In China, More College Grads Than Jobs
STEVE INSKEEP, host:
Concerns about unemployment have now spread to China, and one of the groups hit hard is college graduates. More Chinese are attending universities than ever before, and there are now more college graduates than jobs. NPR'S Anthony Kuhn reports from Beijing.
(Soundbite of music)
ANTHONY KUHN: I want to fly high, says a pop song that corporate recruiters are using to tap into student's career ambitions. A Chinese pharmaceuticals company is here at Peoples University in Beijing to hire management trainees. But right now, many student's career ambitions are being overshadowed by fear of joblessness. Human resources major Sas Hoshua(ph) is one of the students attending this recruiting session.
Ms. SAS HOSHUA (Human Resources Major, Peoples University, Beijing): (Through Translator) Honestly, there's pressure here because in most years around a third of the senior class would have received at least verbal job offers by now. But this year, only a very few have gotten good news.
KUHN: Students here say that last year graduates could expect to find jobs paying the equivalent of about $370 a month. Now, many of them say they'll be lucky to make half that. Real estate management major Sura Shan(ph) says that in tough economic times students can't afford to worry about whether or not a job suits their interests or training.
Mr. SURA SHAN (Real Estate Management Major, Peoples University, Beijing): (Chinese spoken)
KUHN: This Company here is actually not a very good fit for me, he says, but right now I don't have a lot of choices. So I just need to find a job, and worry about the rest later.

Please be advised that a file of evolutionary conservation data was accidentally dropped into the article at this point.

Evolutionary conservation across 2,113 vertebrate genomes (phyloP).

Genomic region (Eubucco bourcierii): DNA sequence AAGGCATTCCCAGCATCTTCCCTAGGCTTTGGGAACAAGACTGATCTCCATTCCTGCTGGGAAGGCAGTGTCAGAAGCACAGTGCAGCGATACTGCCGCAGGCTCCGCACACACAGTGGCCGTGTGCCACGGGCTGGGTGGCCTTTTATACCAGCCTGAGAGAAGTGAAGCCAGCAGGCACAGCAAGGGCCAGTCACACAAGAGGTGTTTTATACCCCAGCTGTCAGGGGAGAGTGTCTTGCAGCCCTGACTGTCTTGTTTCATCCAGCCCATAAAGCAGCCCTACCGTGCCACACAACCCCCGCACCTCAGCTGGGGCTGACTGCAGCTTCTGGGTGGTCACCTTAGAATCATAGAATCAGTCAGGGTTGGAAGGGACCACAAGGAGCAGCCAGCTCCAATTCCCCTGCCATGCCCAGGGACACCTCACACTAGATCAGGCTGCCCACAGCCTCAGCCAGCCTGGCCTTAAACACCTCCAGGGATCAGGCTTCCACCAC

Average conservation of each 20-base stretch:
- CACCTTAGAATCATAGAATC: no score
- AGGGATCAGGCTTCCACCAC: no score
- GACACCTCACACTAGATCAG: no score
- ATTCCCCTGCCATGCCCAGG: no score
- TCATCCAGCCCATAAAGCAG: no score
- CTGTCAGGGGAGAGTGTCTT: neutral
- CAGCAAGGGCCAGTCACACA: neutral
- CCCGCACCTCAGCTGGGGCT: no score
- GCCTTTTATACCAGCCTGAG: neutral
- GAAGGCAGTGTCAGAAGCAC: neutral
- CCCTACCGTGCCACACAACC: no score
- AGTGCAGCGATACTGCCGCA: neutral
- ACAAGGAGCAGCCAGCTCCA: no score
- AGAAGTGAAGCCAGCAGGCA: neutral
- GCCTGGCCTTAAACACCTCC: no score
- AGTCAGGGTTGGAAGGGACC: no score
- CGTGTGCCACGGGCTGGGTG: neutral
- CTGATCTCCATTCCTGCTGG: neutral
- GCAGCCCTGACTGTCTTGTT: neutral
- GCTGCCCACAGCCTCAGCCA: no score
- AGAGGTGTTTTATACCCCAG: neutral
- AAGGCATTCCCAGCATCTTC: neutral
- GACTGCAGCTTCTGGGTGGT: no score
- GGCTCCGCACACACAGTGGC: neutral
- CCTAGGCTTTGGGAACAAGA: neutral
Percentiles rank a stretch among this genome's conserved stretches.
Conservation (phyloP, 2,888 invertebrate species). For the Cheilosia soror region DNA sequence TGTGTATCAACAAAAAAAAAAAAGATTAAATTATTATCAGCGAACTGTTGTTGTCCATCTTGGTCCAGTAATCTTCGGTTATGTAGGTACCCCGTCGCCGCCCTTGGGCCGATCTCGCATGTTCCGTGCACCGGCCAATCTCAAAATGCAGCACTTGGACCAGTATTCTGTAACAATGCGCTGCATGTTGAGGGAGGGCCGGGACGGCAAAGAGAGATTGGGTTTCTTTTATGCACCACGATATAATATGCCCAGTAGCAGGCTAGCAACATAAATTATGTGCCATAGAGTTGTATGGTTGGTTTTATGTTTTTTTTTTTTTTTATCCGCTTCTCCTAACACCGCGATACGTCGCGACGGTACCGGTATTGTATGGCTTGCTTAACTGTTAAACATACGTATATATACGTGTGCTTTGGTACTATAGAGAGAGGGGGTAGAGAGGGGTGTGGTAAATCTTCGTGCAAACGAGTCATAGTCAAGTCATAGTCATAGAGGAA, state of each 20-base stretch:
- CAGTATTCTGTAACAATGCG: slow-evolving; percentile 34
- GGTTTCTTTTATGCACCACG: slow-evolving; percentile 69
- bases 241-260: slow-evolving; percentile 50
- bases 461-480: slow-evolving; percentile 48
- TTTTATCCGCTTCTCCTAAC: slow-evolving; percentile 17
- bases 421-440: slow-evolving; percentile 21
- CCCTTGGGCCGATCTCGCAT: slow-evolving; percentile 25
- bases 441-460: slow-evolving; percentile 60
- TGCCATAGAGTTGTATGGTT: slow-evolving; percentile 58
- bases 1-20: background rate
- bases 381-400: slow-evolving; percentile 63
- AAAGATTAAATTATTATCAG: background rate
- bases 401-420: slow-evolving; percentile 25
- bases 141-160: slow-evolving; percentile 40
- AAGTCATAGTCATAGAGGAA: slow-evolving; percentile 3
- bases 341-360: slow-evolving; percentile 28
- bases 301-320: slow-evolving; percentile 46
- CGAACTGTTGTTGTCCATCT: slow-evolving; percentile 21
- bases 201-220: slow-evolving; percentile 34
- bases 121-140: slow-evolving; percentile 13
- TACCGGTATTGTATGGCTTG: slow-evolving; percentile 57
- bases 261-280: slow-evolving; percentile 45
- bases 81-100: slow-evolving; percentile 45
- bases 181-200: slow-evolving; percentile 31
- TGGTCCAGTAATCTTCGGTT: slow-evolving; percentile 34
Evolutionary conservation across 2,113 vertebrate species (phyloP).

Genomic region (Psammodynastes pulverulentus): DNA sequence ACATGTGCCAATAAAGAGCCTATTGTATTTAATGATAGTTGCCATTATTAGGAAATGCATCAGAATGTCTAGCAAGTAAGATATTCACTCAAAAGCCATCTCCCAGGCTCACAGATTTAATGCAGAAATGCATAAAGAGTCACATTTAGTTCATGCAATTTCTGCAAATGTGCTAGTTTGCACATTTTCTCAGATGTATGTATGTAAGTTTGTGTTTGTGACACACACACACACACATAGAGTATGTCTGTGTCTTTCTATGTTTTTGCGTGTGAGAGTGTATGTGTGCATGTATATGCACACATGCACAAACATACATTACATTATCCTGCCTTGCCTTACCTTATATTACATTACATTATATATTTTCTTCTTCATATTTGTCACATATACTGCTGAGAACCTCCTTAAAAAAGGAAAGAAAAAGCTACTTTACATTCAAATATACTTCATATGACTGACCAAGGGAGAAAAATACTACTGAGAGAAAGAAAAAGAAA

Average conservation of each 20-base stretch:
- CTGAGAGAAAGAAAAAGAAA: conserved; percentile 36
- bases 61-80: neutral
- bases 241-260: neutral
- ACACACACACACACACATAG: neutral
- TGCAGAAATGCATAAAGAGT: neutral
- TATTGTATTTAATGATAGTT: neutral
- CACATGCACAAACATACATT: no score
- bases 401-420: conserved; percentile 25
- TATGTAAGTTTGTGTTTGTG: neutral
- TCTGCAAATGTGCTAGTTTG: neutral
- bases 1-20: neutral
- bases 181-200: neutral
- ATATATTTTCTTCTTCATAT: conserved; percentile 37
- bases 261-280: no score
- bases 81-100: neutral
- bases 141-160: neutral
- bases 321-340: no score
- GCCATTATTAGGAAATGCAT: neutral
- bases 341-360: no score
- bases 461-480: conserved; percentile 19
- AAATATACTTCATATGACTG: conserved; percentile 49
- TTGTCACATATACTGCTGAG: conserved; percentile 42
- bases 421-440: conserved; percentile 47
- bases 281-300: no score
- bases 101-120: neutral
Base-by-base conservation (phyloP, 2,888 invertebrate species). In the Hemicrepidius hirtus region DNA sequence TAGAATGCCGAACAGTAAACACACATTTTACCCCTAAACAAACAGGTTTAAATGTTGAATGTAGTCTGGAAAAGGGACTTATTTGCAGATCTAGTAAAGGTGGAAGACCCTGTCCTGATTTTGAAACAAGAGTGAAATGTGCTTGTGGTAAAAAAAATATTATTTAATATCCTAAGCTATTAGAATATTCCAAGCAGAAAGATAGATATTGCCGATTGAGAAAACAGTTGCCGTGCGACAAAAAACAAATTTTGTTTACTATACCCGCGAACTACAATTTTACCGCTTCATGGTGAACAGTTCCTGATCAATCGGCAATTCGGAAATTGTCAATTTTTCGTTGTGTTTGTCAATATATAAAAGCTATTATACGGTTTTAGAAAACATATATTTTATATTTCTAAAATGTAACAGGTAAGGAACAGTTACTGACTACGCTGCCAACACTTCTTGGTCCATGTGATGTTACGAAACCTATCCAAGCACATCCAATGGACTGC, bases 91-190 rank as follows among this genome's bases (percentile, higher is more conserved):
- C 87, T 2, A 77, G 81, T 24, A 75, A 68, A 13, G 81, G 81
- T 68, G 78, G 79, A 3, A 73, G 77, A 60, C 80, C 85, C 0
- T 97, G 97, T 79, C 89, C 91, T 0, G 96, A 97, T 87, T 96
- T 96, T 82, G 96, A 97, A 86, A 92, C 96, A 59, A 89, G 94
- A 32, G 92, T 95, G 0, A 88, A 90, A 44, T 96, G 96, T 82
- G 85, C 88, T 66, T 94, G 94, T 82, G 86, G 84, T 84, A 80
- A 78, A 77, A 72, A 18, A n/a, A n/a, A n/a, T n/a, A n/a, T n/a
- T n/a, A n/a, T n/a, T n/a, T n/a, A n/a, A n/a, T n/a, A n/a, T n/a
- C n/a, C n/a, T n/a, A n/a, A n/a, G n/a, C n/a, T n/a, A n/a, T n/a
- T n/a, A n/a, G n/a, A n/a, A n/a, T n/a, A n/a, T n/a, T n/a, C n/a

China's top think tank, the Chinese Academy of Social Sciences, predicts that roughly a million and a half college graduates, or 12 percent of the total, will be unemployed this year. The economic crisis is partly to blame, but another reason is that there are more graduates looking for work. China has doubled enrolment among college-aged people to more than 20 percent in the past decade. Beijing Normal University labor expert, Lidush Shung(ph), says that it's normal for an education system expanding as fast as China's, to experience growing pains.
Mr. LIDUSH SHUNG (Labor Expert, Normal University, Beijing): (Through Translator) In 1998, the scope of China's higher education was half the size of India's. Now, it's double the size of India's. A lot of people blame the unemployment problem on this rapid expansion, but without it, China's economic development might not be able to achieve such progress.
KUHN: Only a couple of decades ago, China's Soviet style education system assigned jobs, and even college majors, to young people based on the personnel needs of state owned companies.
(Soundbite of job fair)
KUHN: Today, young people flock in search of work to urban job fairs, like this one at a Beijing exhibition hall. An information management major, who only gave his sir name, Sung(ph), browses among the recruiter's booths. Mr. Sung is from southern Jiangsu Province. He points out that education is prized as a ticket out of the countryside, and few of those who get out want to go back. But like migrant laborers, some college students may now have no choice.
Mr. SUNG (Information Management Major, Southern Jiangsu Province): (Through Translator) If I can't find a job in a big city, I may have to consider going back to my hometown to look for work. I've got to survive, after all. If I can't survive, what future is there to speak of?
KUHN: Many more migrant laborers are now out of work than college students, and the prospect of unrest among migrants would seem to be the bigger threat. But China's leaders are clearly worried about the prospect of disgruntled young adults, as Premier Wan Jabar(ph) recently told a bunch of soon-to-graduate Beijing College students, your troubles are also my troubles. Anthony Kuhn, NPR News, Beijing.
NPR transcripts are created on a rush deadline by Verb8tm, Inc., an NPR contractor, and produced using a proprietary transcription process developed with NPR. This text may not be in its final form and may be updated or revised in the future. Accuracy and availability may vary. The authoritative record of NPR’s programming is the audio record.